The Years of Defeat: Europe and North Africa 1939-1941 - Martin FarndaleLondon: Brassey's, 1996, Hardback in Dust Wrapper.
Condition: Very Good — in Very Good+ Dust Wrapper. Top edge of the text block a little age-tanned, a decent copy otherwise.
Number 5 in the series. Includes: Order of battle; Further reading list; Black & white photographs; Chronological tables (1); Maps (some colour); List of abbreviations; References; Glossary;
From the cover: “Guns have been used by the English since at least the Battle of Crecy in 1346 and ever since they have played an important and ever increasing role in war. Henry VII formed the first force of artillery in England in 1486 when he established a permanent body of gunners in the royal fortresses. Master Gunners were appointed to look after the guns and the first Master Gunner of Whitehall and St James’s Park was appointed in 1678. Then in 1716 two companies of Regular artillery formed at Woolwich and the title ‘Royal’ was added in 1722. The Royal Horse Artillery was founded in 1793.
Because gunners rallied to the guns in battle the guns became the colours of the Royal Regiment of Artillery. Since 1756 the Royal Artillery, when on parade with guns, has taken precedence over all regiments of the Army except the cavalry. Since 1793, when on parade with their guns, the Royal Horse Artillery has taken precedence over all regiments of the Army. At Woolwich the Regiment possesses one of the world’s greatest collections of historic guns, books and archives on the subject of artillery. Its museums tell the story of the guns from Crecy to the present day. However, the official history of the Regiment down to the late 1980’s only existed as far as 1914. In the 1960s the Royal Artillery Historical Affairs Committee embarked on a major project to bring the history up to date.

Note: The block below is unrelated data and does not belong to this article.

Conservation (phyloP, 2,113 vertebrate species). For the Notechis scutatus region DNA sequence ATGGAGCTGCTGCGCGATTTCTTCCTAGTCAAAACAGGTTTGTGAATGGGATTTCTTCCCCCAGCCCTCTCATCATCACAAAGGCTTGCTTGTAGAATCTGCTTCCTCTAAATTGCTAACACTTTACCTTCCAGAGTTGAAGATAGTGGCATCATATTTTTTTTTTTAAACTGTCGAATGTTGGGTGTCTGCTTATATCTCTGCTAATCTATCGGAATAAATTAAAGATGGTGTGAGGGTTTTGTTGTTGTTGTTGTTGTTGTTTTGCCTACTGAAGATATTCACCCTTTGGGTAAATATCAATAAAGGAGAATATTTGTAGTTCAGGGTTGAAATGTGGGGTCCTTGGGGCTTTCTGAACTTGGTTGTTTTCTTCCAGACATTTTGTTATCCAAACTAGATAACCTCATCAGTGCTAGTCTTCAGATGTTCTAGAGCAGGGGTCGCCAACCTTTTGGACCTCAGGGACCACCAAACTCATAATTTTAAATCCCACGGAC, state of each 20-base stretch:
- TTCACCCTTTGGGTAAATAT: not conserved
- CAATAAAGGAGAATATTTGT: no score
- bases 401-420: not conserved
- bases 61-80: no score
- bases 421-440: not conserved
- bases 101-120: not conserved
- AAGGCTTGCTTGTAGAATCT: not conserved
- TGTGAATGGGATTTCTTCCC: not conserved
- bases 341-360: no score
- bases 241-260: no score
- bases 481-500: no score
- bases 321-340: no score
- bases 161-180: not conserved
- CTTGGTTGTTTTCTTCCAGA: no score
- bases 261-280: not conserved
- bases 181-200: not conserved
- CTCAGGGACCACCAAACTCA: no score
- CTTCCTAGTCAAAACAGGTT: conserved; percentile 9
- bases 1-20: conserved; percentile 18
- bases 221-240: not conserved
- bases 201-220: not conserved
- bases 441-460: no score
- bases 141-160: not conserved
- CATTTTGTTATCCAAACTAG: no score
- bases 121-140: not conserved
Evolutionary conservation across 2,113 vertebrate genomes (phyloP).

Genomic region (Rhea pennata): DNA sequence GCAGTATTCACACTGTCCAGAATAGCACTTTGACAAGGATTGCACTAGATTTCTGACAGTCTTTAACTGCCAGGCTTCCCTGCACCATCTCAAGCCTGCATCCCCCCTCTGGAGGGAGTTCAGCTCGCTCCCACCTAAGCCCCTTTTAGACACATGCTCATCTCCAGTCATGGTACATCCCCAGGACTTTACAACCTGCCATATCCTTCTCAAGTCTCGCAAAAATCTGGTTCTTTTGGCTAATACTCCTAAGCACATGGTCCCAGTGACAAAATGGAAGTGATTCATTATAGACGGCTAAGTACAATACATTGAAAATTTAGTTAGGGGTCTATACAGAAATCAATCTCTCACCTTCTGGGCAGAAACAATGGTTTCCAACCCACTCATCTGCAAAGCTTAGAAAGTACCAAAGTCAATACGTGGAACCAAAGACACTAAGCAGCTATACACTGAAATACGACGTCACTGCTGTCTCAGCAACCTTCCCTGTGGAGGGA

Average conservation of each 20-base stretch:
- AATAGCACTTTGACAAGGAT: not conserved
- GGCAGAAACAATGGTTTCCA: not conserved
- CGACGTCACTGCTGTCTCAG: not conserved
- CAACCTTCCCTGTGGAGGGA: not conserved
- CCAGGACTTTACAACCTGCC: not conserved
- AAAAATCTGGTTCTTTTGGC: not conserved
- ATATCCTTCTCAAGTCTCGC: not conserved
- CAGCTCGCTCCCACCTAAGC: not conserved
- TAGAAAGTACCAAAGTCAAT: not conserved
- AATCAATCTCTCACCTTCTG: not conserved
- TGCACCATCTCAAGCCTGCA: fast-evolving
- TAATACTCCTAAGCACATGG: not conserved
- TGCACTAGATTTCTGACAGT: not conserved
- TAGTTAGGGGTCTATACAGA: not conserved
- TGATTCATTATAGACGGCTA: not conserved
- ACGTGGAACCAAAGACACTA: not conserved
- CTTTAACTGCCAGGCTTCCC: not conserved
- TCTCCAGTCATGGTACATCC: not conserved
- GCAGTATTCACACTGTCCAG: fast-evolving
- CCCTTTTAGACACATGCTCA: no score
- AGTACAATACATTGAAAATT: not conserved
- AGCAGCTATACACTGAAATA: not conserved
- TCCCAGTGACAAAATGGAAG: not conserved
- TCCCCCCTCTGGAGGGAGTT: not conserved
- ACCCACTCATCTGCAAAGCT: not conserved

This book, the fifth in the New Series, is concerned with the Regiment’s part in the first two years of the Second World War, at home, in Europe and in Africa. It covers the relatively small Regular element existing in peacetime and the massive growth brought about by the urgent need to to expand for war. Armed at the outset mostly with guns which differed little from those employed in the First World War, the Regiment was ill-equipped in the quality and quantity of its equipments and in the standard of training of most of its men. These deficiencies were eventually overcome. During the first two years of war, however, the Regiment had to improvise and did so magnificently. Battles were won even in the course of losing campaigns. The dire results of the campaigns in Norway and France were followed by the magnificent part played in the defence of the homeland. Early success in the Western Desert was followed by defeat there and in Greece and Crete offset only by victory in East Africa. This book shows how a greater artillery strength and a wider knowledge of how it should be employed could have made all the difference in many of these campaigns.”